Romney U.S. Presidential Run May Make Religion Political Issue--First Time Since 1960
As Massachusetts Governor Mitt Romney weighs a presidential race, the former business executive brings assets, liabilities and one wild card: his Mormon religion.
Religion hasn't played a major role in a presidential race since John F. Kennedy was the first Roman Catholic elected 45 years ago. Yet Romney's membership in the Church of Jesus Christ of Latter-day Saints, nicknamed the Mormon Church, may complicate his courtship of Republican social conservatives and the evangelical Christians who, through their numbers and activism, play a critical role in the party's nominating process.
``Among the religious right there is at least some segment that thinks of Mormons as heretics,'' said Gary Jacobson, a political expert at the University of California, San Diego. ``On the other hand, in terms of social values, they're indistinguishable.''
Romney says he is considering a presidential run and has the potential to enter the contest for the 2008 Republican nomination among the top tier of contenders. President George W. Bush can't run again after two terms, and Vice President Dick Cheney has said he won't. The first primary is in New Hampshire, which borders Massachusetts and where Romney would be expected to do well.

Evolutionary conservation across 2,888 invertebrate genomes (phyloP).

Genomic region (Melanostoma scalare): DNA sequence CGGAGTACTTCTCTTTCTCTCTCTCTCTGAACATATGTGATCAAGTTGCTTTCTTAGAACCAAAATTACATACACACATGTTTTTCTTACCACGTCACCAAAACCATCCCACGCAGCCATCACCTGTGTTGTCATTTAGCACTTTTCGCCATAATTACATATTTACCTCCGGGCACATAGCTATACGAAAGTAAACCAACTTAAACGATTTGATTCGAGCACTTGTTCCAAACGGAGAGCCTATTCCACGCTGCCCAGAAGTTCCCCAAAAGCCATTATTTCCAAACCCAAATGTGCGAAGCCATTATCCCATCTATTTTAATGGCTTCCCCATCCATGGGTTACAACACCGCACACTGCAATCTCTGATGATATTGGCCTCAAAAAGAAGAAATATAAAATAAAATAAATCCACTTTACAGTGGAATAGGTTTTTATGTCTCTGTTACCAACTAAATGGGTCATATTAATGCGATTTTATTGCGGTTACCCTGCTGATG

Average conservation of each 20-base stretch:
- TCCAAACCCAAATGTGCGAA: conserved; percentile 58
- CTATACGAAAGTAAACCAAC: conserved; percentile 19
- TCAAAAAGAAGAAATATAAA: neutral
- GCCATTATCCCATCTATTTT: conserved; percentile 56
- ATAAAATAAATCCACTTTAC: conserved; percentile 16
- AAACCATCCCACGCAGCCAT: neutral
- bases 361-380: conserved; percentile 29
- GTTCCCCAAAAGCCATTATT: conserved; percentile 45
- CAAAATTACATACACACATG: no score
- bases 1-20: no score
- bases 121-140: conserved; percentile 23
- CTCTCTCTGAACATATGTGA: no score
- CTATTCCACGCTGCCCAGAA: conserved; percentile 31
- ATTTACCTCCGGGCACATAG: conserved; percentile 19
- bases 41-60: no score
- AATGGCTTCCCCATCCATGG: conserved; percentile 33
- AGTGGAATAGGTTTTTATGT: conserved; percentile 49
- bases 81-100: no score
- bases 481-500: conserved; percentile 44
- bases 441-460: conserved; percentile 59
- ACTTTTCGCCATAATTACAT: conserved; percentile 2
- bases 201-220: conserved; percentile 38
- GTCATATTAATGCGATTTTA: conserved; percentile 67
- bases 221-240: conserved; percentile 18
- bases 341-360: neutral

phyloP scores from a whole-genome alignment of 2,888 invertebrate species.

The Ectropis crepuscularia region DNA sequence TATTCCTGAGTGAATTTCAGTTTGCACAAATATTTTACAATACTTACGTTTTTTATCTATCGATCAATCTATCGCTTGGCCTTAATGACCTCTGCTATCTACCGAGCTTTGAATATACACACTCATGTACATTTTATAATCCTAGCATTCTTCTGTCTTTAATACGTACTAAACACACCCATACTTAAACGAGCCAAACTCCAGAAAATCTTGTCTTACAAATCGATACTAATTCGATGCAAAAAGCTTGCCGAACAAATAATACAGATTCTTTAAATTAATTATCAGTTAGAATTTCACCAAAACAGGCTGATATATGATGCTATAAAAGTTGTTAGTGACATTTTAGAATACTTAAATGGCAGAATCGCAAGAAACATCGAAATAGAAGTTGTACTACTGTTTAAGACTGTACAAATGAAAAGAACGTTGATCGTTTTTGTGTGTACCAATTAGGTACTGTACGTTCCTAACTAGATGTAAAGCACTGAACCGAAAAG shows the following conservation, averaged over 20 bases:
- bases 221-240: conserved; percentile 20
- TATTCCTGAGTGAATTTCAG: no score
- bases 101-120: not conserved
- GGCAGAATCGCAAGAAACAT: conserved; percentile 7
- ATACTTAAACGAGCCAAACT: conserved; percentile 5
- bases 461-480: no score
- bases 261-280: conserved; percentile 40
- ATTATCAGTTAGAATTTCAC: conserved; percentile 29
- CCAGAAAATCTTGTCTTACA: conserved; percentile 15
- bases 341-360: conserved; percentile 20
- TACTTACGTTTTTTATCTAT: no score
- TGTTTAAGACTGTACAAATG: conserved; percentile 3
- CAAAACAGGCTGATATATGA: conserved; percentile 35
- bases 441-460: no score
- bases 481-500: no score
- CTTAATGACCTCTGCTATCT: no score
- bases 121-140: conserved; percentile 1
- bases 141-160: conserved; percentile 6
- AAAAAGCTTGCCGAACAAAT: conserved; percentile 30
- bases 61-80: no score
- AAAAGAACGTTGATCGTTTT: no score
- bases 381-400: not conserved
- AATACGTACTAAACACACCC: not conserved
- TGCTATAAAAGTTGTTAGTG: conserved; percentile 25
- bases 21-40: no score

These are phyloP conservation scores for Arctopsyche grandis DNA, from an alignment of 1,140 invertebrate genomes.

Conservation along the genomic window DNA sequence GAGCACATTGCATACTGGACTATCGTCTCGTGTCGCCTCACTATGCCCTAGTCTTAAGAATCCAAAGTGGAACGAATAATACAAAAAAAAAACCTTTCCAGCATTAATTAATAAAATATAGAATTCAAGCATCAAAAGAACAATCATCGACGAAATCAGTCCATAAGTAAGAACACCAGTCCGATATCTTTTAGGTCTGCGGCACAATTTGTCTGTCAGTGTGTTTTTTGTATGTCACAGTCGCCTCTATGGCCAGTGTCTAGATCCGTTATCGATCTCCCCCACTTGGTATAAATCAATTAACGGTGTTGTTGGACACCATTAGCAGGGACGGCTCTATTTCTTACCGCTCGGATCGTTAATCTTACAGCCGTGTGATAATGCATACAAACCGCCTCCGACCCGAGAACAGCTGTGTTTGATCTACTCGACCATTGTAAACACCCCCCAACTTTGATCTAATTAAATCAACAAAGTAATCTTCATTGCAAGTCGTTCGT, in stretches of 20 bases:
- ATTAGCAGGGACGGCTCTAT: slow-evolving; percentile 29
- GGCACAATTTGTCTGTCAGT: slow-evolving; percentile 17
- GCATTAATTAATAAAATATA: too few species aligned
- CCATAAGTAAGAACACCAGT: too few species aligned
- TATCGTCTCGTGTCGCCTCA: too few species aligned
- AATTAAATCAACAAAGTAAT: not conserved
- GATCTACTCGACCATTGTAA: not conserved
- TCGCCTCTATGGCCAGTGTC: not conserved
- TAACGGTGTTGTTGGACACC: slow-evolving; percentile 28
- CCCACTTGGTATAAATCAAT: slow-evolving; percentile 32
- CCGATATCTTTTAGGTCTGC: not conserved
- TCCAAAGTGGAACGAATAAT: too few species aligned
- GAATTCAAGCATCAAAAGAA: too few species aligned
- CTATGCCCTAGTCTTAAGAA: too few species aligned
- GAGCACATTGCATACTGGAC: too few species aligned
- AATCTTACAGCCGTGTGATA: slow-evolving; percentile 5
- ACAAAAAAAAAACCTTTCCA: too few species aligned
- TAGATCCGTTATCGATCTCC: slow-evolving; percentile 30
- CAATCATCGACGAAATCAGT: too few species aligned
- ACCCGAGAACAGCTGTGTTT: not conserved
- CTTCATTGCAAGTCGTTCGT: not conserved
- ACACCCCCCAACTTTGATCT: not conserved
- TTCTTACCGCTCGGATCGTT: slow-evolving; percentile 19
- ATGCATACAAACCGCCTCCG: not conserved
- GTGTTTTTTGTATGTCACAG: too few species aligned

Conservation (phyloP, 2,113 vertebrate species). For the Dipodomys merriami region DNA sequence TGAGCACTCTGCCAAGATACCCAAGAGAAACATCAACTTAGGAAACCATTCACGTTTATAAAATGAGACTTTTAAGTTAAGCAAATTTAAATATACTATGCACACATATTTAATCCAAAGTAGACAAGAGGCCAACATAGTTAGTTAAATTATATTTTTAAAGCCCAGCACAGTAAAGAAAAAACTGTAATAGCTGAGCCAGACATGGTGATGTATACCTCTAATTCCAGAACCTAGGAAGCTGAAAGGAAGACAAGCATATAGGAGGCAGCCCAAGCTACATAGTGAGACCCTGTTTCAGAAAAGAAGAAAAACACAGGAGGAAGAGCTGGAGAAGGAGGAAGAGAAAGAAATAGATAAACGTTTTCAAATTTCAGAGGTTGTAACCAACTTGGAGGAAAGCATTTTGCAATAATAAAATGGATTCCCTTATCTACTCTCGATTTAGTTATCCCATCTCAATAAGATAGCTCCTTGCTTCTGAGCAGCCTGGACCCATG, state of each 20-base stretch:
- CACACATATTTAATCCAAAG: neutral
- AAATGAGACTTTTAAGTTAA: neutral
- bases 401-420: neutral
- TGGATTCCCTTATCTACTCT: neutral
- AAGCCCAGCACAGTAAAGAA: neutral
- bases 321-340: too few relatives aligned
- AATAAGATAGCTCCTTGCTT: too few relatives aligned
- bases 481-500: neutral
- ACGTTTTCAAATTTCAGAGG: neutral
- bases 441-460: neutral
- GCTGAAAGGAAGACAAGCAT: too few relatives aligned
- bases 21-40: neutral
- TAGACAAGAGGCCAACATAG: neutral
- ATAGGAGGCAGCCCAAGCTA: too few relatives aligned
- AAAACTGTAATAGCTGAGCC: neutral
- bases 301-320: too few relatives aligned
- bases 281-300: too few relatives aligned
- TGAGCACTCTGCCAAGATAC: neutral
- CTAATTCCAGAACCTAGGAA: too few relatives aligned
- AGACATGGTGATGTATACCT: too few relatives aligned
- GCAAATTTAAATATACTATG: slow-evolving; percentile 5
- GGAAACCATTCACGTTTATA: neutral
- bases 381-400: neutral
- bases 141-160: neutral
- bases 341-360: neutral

The question of his Mormonism may reveal something about the Republican Party and the Christian activists who have been key to recent Republican electoral victories.
Romney's religion ``might hurt him slightly, but I don't think it would be a major negative,'' said Don Wildmon, an ordained Methodist minister who is chairman of the American Family Association in Tupelo, Mississippi.
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